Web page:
Cozy Bear’s Recent Hack Is Just One More Incident In A Troubling Trend

By Thomas Pace, vice president, global enterprise solutions, Blackberry Cylance.

Thomas Pace

Recently, hacking group Cozy Bear attempted to steal COVID-19 vaccine research from multiple organizations in Canada, the United States, and the United Kingdom. The hackers, reportedly under the employ of the Russian government, scanned targets for network vulnerabilities in an effort to infect them with network tracking and file exfiltration malware. This is not the first time research into the novel coronavirus has been a target and it is unlikely to be the last.

On some level, this news is unsurprising, as healthcare has always been an attractive target for cybercriminals.

Patient data is a valuable commodity on the black market, often containing everything one would need to know in order to commit various types of fraud. Access to critical systems can be a literal case of life and death, and these systems are often so interconnected that an attack may spread like wildfire. Finally, many healthcare agencies lack the time and resources to prioritize cybersecurity to the degree that they should.

Yet this is also a unique situation. We are currently in the midst of a global pandemic, a period of heightened sensitivity and unprecedented digitization. People in all industries are exhausted and anxious, a combination which makes them particularly susceptible to mistakes.

Moreover, vaccine research is a priority for governments across the world. Each seeks to lessen the virus’s impact on their citizenry and economy, with many employing state-sponsored actors to give themselves a leg up. Rank-and-file criminals, meanwhile, are also perfectly willing to exploit the situation for their own gain.

At all levels, phishing campaigns remain the number one attack vector. There’s no need to waste effort trying to break through an organization’s defenses if one can simply trick an employee into granting access. Agencies researching the COVID-19 vaccine are particularly susceptible to targeted phishing attacks due to the collaborative nature of their work.

And while many criminals will rely on scans to identify exploitable weaknesses in a target’s externally-exposed services and devices, nation-state actors can often find a way in even if there are no known vulnerabilities. To make matters worse, HHS and other agencies are now compiling COVID-19 data into a central database. While this cooperative, centralized approach is necessary to the process of finding a vaccine, it also significantly increases the risk that crucial data may be compromised.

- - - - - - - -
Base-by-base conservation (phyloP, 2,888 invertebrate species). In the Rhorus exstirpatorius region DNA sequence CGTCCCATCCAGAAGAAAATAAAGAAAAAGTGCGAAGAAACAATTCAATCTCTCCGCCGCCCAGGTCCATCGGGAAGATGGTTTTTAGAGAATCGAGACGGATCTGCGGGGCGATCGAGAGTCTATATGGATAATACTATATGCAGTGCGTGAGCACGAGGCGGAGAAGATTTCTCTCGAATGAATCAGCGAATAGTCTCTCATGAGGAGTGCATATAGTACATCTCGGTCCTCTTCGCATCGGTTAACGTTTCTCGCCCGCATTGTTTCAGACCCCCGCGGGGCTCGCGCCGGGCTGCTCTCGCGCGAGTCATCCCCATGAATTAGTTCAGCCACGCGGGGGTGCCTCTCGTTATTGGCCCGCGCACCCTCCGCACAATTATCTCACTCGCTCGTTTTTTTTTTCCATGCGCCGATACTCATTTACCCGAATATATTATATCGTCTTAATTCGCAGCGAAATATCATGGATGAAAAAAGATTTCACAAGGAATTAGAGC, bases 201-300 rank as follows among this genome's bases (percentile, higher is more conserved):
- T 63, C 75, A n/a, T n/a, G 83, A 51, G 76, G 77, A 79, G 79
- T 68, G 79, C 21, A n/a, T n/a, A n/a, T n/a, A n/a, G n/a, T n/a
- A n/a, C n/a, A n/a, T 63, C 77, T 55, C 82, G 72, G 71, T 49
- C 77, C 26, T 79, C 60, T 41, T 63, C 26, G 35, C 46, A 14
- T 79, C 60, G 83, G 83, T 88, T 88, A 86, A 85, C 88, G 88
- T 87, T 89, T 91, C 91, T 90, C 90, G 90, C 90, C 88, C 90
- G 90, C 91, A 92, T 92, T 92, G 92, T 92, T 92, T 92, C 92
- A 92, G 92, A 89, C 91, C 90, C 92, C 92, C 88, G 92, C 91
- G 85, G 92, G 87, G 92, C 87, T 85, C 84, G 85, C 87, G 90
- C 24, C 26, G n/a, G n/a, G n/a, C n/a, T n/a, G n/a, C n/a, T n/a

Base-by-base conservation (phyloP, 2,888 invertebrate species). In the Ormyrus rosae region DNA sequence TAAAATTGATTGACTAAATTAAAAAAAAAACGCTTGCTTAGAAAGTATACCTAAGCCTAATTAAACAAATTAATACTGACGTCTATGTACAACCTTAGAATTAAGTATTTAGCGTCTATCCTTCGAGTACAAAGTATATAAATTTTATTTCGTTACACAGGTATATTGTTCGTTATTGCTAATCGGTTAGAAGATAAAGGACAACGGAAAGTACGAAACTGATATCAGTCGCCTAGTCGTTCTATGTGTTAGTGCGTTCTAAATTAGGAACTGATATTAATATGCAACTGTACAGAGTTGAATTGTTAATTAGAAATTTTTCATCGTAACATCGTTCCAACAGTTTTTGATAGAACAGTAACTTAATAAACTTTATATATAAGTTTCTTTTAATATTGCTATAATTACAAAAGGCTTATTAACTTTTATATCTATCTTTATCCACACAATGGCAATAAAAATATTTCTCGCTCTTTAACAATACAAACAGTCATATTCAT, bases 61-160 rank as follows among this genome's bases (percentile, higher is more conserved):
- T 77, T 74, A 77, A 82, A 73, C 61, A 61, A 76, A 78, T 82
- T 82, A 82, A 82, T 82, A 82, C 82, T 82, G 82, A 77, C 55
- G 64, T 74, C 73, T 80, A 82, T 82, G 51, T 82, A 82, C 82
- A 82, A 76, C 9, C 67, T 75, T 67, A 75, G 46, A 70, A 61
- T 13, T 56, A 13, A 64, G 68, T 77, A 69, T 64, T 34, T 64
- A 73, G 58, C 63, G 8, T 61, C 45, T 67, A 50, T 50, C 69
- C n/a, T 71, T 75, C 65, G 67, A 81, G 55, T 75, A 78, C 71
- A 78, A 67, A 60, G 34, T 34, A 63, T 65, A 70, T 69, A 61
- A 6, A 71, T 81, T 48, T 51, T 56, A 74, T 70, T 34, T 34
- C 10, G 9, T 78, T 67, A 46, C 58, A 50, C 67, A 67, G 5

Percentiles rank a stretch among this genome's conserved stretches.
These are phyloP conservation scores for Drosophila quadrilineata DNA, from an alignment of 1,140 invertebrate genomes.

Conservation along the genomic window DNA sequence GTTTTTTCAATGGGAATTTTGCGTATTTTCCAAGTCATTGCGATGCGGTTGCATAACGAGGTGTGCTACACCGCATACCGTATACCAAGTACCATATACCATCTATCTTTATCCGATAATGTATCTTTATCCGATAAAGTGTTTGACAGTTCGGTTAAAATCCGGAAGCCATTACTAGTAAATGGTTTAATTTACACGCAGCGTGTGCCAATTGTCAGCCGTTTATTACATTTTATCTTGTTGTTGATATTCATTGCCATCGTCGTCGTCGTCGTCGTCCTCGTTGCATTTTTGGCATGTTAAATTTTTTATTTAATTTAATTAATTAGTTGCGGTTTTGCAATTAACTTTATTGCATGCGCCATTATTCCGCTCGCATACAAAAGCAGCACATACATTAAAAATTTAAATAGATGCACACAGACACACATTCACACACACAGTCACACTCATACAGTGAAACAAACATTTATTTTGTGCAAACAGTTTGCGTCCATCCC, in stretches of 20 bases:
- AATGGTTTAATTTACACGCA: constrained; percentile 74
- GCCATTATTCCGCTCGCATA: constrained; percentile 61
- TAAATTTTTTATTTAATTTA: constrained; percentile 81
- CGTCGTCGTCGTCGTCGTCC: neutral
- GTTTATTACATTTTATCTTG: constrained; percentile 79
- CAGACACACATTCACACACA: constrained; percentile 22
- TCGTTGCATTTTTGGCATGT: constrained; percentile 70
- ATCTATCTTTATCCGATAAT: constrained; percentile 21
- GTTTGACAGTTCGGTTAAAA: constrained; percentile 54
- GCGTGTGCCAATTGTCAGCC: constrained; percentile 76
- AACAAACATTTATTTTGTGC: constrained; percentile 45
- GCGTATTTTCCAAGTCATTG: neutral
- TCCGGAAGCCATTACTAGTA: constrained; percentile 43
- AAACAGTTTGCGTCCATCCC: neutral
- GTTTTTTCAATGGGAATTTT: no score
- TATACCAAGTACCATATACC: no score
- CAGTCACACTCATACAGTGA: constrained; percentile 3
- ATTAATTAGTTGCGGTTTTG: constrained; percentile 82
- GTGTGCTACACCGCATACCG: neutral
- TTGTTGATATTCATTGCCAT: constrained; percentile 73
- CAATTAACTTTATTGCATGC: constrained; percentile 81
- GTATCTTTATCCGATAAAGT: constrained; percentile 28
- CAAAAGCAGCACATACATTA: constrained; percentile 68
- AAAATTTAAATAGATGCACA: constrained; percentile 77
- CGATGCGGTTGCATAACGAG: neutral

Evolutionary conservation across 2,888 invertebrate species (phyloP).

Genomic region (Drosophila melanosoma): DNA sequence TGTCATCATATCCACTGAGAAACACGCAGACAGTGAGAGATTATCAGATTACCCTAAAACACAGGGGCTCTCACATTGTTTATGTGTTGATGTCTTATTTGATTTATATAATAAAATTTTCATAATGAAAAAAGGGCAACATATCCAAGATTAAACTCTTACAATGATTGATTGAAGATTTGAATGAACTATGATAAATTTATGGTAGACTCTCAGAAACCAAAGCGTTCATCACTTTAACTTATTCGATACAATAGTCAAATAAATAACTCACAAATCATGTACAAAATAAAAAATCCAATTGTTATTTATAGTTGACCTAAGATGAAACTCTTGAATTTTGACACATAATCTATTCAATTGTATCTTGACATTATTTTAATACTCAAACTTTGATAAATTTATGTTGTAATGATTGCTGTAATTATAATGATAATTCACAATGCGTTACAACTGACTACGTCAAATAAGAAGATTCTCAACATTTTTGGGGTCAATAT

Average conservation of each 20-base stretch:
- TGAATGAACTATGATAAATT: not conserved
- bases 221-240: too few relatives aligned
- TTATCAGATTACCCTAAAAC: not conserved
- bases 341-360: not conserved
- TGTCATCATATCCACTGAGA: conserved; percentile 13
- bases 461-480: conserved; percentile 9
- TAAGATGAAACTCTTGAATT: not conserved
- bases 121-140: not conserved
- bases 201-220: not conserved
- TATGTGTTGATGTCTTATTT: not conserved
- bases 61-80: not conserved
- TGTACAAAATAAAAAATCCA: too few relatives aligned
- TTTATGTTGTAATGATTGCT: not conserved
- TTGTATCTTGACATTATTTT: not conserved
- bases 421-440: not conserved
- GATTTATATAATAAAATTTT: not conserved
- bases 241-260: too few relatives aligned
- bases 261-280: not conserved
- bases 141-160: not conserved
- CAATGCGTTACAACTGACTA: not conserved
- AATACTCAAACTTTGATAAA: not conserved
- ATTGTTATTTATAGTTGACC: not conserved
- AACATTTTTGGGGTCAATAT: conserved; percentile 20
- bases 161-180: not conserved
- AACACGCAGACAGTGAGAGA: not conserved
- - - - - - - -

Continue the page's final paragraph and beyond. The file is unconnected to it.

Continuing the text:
Prevention and mitigation will require a concerted effort on the part of CISOs. The first step is to focus on education. To coach employees on the importance of mindfulness and train them to recognize the tactics commonly employed in phishing attacks.

Where the protection of centralized data is concerned, it’s imperative that information is properly segregated and protected. As much as possible, access must be strictly controlled and monitored, ideally with security controls that retain ownership of data as it’s shared across systems.  Multifactor authentication is a must, as is a strong privacy policy and acceptable use policy.

Fortunately, there are already many other industries that research agencies can look to for inspiration here. Banks and credit unions, public sector organizations, and law firms all routinely manage highly-sensitive data ranging from intellectual property to state secrets. Examining the methods, processes, and standards with which they protect this data is therefore an excellent starting point.

Lastly, if your organization is unable to manage the security of its systems and data internally, the task can be outsourced to a skilled third party. While this does admittedly come with its own risks, it’s still better than the alternative. Health agencies, particularly research-focused ones, typically suffer from a lack of internal resources and expertise where cybersecurity is concerned – third-party vendors can go a long way towards mitigating this weakness.

From criminals looking to make a quick buck to state-sponsored actors, criminals are targeting coronavirus research with alarming frequency. For this research to continue, the threat they represent cannot be ignored. Cybersecurity needs to be as much a part of the cure as research into the virus itself.


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